Instacart is a revolutionary approach to today’s shopping experience. Founded in 2012, Instacart offers home delivery service of groceries. Using their website or App, customers make a digital shopping list and enter payment and delivery information. A few hours later, an Instacart delivery contractor will be at their door. Depending on the store, the customer pays the exact cost of the product (no adjusted price markup), a small, variable delivery fee and optional tip. Convenient, affordable, and fully customizable food shopping, accomplished from your couch, desk, or commute.
In 2014, Instacart announced a partnership with Whole Foods Market (WFM). For Instacart, this added a new customer base with different willingness to pay, but allowed them to maintain much of their operational model. For WFM, this was seen by many as a crucial investment in technology.
- Techy Bostonians: In a 2014 statement, Instacart’s CEO/co-founder noted that the company chose Boston for expansion due to its “high concentration of tech-savvy urban dwellers and its weather.”
- Working Families: According to the Bureau of Labor Statistics, the share of all families that had a husband and wife in the labor force increased from 34 percent in 1975 to 47.7 percent by 2014. Further, both parents are employed in 60.2 percent of all married-couple families with children. The overload of responsibilities (both at work and at home) has increased tremendously. There is too much to accomplish, and not enough time to do it.
Instacart paired a digital solution with the existing supermarket model. They rely on speed and accuracy to deliver (no pun intended) on their customer promise. By rethinking the way we shop, Instacart has been able to disrupt the traditional shopping model. By decoupling the process of shopping and receiving groceries, Instacart (and WFM) has added opportunity to create value, while still capturing value.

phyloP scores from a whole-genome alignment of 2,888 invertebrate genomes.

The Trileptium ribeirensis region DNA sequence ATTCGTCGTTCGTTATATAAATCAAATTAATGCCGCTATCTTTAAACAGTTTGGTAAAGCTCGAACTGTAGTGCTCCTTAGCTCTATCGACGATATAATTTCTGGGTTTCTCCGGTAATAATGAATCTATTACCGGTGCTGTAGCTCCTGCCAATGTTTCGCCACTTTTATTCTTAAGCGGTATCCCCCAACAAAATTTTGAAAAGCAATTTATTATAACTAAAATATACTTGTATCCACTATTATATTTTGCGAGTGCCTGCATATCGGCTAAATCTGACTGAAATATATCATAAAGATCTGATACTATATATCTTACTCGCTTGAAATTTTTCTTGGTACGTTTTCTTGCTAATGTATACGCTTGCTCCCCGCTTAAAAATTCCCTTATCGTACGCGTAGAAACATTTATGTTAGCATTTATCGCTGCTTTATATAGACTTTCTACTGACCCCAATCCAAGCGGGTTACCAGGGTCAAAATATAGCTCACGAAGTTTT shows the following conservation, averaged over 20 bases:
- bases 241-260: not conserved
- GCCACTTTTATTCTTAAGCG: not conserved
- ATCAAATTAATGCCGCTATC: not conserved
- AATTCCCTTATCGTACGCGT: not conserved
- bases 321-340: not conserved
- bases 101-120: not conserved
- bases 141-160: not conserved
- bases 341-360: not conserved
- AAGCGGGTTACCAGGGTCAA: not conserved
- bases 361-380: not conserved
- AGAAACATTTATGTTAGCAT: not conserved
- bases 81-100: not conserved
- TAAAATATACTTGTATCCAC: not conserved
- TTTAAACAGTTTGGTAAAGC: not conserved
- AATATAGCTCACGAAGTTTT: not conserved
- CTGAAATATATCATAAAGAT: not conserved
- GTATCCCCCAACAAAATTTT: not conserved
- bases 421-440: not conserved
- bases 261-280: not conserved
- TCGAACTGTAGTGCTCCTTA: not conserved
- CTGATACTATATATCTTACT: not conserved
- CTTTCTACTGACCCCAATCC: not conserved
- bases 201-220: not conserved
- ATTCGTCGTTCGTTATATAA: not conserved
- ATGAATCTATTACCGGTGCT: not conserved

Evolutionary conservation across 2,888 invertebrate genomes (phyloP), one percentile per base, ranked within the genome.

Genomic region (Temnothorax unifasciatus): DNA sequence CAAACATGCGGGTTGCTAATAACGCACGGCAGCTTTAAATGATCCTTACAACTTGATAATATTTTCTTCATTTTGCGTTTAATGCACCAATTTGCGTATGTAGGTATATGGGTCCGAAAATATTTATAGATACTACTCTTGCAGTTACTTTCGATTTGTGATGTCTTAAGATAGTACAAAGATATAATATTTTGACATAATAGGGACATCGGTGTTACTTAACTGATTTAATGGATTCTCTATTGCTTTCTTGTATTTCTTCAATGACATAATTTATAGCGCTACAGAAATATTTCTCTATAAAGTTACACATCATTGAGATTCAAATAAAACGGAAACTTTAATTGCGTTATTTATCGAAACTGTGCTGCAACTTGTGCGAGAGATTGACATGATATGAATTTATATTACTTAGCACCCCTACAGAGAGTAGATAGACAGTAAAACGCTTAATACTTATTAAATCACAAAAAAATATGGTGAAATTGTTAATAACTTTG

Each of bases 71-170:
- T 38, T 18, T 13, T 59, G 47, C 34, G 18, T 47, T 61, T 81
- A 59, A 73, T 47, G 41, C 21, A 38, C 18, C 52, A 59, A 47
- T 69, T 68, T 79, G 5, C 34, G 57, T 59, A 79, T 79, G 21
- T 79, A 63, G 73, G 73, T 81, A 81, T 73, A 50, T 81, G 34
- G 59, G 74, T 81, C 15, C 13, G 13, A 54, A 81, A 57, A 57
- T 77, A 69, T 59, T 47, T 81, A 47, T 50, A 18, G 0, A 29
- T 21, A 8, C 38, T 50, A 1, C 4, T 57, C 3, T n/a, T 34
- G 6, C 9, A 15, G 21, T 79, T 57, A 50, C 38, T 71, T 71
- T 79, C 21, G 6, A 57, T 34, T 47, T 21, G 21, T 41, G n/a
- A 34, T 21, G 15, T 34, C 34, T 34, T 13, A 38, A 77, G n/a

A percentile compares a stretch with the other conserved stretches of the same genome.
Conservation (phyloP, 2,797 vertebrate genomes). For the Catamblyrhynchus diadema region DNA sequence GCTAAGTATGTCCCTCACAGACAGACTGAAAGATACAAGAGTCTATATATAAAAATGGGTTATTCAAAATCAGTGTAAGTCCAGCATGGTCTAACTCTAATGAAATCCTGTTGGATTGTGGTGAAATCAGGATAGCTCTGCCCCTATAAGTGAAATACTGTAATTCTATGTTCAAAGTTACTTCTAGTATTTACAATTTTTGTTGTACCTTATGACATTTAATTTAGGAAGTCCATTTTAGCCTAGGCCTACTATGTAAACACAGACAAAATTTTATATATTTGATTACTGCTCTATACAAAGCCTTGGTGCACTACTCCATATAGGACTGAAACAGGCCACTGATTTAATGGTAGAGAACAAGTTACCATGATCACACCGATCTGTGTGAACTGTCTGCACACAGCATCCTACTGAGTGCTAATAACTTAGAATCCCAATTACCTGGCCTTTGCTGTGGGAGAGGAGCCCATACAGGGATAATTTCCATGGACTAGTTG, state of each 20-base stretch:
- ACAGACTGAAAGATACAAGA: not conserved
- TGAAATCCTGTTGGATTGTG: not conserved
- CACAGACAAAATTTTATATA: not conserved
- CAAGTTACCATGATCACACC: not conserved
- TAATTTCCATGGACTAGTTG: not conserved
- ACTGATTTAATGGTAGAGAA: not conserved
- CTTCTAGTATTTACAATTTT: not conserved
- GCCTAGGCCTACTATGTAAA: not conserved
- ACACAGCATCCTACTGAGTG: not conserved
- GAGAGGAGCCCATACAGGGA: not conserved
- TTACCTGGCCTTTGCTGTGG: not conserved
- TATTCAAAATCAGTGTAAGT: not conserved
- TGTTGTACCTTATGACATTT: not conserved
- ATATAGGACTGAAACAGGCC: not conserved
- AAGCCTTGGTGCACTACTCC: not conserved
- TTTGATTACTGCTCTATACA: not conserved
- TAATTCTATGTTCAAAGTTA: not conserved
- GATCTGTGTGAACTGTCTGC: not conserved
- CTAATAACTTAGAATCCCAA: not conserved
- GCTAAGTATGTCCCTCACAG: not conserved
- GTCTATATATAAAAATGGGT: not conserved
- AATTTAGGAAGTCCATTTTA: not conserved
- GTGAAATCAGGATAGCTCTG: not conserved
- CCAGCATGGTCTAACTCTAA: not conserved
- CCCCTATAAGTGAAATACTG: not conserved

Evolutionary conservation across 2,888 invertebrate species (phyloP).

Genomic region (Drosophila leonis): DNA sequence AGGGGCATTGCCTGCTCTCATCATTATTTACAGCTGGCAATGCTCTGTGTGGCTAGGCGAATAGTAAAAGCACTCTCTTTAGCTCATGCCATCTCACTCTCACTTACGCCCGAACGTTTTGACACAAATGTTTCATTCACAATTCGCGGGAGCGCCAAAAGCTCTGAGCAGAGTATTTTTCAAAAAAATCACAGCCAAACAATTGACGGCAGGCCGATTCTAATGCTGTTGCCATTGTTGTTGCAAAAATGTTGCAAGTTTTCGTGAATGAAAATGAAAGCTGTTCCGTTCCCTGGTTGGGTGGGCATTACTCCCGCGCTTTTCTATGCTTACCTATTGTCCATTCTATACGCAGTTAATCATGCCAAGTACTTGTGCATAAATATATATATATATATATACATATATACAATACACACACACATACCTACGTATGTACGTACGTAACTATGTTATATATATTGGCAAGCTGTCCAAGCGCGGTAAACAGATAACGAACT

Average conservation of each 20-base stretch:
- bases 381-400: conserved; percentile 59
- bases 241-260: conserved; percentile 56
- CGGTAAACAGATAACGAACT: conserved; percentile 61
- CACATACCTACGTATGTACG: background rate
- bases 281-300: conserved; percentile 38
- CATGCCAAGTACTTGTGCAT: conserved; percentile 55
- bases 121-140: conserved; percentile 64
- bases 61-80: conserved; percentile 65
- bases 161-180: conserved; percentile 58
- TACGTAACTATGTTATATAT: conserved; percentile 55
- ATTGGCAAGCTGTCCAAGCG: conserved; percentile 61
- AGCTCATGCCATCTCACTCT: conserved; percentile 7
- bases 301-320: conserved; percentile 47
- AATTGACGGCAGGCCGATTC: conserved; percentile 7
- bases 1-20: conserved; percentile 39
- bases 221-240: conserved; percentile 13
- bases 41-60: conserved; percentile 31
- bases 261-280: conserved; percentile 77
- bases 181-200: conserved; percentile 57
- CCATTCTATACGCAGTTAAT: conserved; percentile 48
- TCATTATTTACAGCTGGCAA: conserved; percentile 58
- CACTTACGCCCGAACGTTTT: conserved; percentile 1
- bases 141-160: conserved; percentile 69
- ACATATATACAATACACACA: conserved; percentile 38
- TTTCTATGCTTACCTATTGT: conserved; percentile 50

As their business model adapts and they streamline their in-store operations and delivery methods, Instacart will continue to create value for customers. They have been able to apply the desirable features of the “On demand” economy to a very traditional marketplace. While Instacart offers alternatives to shoppers with not enough time, this is a strategic play by Whole Foods. With this partnership, WFM ensures that Instacart doesn’t completely disrupt their model (since WFM sources Instacart directly). It also allows WFM to access attractive customers who don’t want to shop, or don’t care about in-store amenities. But industry experts wonder whether WFM can fend off other disruptors who are attempting to disintermediate supermarkets. Services like AmazonFresh and Peapod use their own warehouses to source orders, cutting out the supermarket altogether.
Instacart’s business model has evolved. Originally, they had the same employee shop and deliver. Now, they have two individuals who play a key role in the value chain for each customer- the personal shopper, and the deliveryman(woman). The personal shopper has a unique skill set, and the reputation of Instacart rests on their ability to get you exactly what you want.
Instacart has built into their structure continued engagement between the customer and the personal shopper. A customer builds their shopping list, adds comments, and selects acceptable substitutes- all without going to the store or talking to another individual. The ability to make this work entirely depends on a robust customer facing digital platform. By building a user-friendly website, Instacart has given customers confidence in trusting someone else with buying their daily groceries. This “picking power” is normally a very personal thing. Traditional shoppers lean over the butcher’s counter to inspect their meat, and buy bananas at peak ripeness. We maintain our own quality standards for the goods that we buy with our hard earned money, during our hard-to-come-by free time. Is relaying a detailed shopping list to a stranger using the internet a good substitute?
The other value creation is the actual delivery of groceries. By eliminating the round trip to the supermarket, time spent parking, time spent searching for items, and waiting in line to pay (not to mention the frustrations of shopping with small children in tow), Instacart is a real winner. Storage and tracking of goods is imperative, but the real operational challenge (and where the company will have opportunities to innovate in the future) is in delivery execution. Efficient route choices and optimal delivery patterns will be crucial. In the future of grocery delivery, there will be opportunity to leverage digitally driven, shared economy methods (i.e., Uber, Rideshare platforms, and backloading).